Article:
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NCJRS Abstract

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NCJ Number: 91432 Find in a Library
Title: How the Illinois Courts Learned To Speak Computer
Journal: Judges' Journal  Volume:22  Issue:3  Dated:(Summer 1983)  Pages:16-19,53-55
Author(s): R J Downing
Date Published: 1983
Page Count: 7
Format: Article
Language: English
Country: United States of America
Annotation: The experiences of the Illinois Appellate Court demonstrate computer applications to court operations, particularly the docket system, as well as development, implementation, and cost issues involved in computerization.
Abstract: Before planning for conversion of manual court operations to automated systems, the Illinois courts had to determine if the volume of transactions was large enough to justify the great expense, if the administrative office was able to undertake such a responsibility, and whether the legislature would appropriate funds. Statistics on increasing appellate caseloads indicated the system was feasible, and in 1980 the court hired additional computer specialists, developed a request for proposal, reviewed the PROMIS program, and identified appellate court procedures, documents, and information requirements. It selected a computer vendor in June 1981 and installed prototype systems in two of the five appellate court districts in July and August. In the next 6 months, the staff tailored the PROMIS program package to the courts' needs, demonstrated the system to judicial and clerical representatives from the five districts, and incorporated their suggestions into the system. Personnel began loading case records into the automated system in early 1982 in two districts, maintaining manual records concurrently until they felt the new system was satisfactory. By early 1983, all five districts had computerized their records to varying degrees. Reports generated by the automated system include briefing schedules, motion lists, daily event schedules, overdue lists for docket statements, records, and briefs, and plaintiff/defendant indexes. It is difficult to estimate the impact and costs of Illinois' system, but the entire appellate court operation should have a fully automated docket by January 1984. This has already occurred in the fourth district, reducing clerk time in daily operations and providing judges with important management information in a timely manner.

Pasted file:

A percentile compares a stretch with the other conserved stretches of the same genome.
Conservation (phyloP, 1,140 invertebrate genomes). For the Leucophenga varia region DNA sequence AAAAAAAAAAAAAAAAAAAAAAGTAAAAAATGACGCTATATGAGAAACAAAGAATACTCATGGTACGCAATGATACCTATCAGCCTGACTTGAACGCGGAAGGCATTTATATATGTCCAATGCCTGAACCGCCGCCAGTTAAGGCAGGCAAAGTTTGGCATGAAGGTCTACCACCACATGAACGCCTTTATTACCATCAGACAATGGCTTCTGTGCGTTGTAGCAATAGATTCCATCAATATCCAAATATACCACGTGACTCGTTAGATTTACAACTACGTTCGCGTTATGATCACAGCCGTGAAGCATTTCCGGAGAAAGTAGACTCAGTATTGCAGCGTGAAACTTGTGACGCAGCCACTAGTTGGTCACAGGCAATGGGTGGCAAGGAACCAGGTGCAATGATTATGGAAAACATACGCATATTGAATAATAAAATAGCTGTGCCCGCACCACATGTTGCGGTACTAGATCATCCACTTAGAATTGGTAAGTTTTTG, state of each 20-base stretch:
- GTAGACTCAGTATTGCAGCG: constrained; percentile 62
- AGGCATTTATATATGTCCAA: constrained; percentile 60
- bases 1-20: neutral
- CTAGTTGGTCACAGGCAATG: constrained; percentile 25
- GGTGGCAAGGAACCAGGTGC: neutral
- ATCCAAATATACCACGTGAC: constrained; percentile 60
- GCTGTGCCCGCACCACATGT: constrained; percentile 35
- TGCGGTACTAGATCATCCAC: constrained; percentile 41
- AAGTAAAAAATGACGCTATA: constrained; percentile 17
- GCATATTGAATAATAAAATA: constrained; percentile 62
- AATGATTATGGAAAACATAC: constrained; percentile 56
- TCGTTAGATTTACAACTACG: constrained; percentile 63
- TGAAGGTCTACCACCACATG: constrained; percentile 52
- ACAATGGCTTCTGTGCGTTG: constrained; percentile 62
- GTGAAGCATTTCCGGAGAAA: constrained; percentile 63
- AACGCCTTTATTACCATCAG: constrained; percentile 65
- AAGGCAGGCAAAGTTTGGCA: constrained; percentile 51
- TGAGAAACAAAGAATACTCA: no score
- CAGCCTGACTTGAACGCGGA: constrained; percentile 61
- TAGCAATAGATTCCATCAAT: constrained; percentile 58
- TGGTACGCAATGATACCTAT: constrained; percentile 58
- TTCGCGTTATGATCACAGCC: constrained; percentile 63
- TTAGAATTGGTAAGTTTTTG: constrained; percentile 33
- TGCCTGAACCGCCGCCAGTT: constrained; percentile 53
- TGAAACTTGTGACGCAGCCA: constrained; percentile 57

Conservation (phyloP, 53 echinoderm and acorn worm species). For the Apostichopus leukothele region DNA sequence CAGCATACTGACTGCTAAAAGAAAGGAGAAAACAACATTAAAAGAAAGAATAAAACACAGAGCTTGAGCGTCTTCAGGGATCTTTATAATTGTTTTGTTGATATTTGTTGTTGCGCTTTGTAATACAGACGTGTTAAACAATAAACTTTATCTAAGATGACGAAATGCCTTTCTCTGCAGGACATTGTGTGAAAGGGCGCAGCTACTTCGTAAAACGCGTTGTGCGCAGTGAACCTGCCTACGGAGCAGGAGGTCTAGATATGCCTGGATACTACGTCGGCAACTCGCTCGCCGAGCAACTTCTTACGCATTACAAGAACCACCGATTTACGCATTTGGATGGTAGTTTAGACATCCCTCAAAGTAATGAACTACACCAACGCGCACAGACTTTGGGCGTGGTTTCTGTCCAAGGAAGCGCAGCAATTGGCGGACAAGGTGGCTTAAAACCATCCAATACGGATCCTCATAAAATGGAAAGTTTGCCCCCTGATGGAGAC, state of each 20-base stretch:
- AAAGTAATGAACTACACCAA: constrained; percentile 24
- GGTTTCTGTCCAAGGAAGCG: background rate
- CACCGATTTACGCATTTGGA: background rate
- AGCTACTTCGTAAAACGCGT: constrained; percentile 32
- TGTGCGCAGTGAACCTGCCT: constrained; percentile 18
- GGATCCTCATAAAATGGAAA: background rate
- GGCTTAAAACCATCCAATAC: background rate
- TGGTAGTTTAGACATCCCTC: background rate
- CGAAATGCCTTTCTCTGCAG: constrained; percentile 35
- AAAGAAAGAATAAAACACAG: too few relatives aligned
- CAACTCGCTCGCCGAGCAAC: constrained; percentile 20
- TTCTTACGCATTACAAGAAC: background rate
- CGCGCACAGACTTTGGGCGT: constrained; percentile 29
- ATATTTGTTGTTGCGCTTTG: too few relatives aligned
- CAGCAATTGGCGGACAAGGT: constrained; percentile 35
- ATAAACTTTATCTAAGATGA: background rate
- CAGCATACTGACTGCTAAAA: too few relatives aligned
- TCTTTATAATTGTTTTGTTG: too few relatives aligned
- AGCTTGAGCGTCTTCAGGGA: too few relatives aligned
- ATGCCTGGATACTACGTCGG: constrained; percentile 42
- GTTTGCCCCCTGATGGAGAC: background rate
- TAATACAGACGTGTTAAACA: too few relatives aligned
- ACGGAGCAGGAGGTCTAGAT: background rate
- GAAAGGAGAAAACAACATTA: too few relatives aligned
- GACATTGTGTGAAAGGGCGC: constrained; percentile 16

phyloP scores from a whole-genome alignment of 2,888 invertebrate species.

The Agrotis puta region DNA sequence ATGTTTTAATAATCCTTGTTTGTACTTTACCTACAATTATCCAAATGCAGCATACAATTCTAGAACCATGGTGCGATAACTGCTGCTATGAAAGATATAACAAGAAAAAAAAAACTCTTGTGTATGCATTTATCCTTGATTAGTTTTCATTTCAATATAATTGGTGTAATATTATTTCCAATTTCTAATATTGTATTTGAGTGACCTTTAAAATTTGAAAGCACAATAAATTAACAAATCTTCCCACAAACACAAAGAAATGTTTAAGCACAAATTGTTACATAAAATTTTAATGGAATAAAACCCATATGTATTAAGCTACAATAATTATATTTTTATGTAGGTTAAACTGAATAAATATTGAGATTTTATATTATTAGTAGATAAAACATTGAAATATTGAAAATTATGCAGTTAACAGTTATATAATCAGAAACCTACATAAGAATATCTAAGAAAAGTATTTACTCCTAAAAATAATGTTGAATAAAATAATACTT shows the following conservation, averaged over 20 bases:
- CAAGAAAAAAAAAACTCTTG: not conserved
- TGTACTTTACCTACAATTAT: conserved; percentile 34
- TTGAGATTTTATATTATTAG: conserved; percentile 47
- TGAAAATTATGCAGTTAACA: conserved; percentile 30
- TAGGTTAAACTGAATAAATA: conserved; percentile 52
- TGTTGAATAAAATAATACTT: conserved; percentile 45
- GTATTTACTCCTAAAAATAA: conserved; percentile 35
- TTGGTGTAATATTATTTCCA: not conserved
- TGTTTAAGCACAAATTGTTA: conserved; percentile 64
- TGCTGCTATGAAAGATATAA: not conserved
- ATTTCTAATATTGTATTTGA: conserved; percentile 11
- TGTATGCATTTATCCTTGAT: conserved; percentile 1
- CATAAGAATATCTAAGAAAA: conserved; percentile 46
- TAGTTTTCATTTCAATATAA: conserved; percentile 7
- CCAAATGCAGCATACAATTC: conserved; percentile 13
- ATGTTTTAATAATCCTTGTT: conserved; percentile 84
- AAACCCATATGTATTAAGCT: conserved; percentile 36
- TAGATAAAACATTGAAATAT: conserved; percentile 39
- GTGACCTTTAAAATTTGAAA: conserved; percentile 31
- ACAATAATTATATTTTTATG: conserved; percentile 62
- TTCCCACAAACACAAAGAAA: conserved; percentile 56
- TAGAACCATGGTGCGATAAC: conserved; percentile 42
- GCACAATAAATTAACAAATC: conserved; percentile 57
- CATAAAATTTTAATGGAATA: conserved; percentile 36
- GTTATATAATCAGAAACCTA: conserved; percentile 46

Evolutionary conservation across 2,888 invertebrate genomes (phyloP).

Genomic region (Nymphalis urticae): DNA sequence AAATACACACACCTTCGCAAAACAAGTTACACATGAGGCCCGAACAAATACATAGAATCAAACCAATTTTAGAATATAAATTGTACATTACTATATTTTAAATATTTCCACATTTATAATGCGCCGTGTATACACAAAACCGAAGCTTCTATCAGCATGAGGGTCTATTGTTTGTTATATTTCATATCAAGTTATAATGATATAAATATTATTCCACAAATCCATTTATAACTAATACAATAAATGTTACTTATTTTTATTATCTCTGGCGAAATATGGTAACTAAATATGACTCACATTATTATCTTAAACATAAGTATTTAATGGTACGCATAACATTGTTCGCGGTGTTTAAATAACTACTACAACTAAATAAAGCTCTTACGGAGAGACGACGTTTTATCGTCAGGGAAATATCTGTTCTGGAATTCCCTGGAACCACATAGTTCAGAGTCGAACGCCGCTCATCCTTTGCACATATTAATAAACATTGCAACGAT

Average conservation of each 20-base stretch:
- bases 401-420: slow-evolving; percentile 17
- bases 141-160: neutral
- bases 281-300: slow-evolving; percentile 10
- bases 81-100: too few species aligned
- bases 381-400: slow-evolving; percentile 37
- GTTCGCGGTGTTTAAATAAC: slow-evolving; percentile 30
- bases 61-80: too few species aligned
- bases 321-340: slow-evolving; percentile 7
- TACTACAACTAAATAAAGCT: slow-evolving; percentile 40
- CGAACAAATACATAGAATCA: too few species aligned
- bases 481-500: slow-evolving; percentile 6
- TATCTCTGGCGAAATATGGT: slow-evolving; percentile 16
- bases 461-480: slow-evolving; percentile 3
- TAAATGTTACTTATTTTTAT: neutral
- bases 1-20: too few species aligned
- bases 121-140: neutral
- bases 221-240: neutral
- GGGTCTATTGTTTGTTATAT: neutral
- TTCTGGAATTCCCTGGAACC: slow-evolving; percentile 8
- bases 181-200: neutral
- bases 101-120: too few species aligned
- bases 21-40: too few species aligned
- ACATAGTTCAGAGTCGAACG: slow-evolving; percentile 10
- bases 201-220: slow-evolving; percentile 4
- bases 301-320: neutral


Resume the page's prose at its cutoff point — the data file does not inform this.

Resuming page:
Index Term(s): Automated court systems; Court information systems; Illinois; Prosecutors Management Information System
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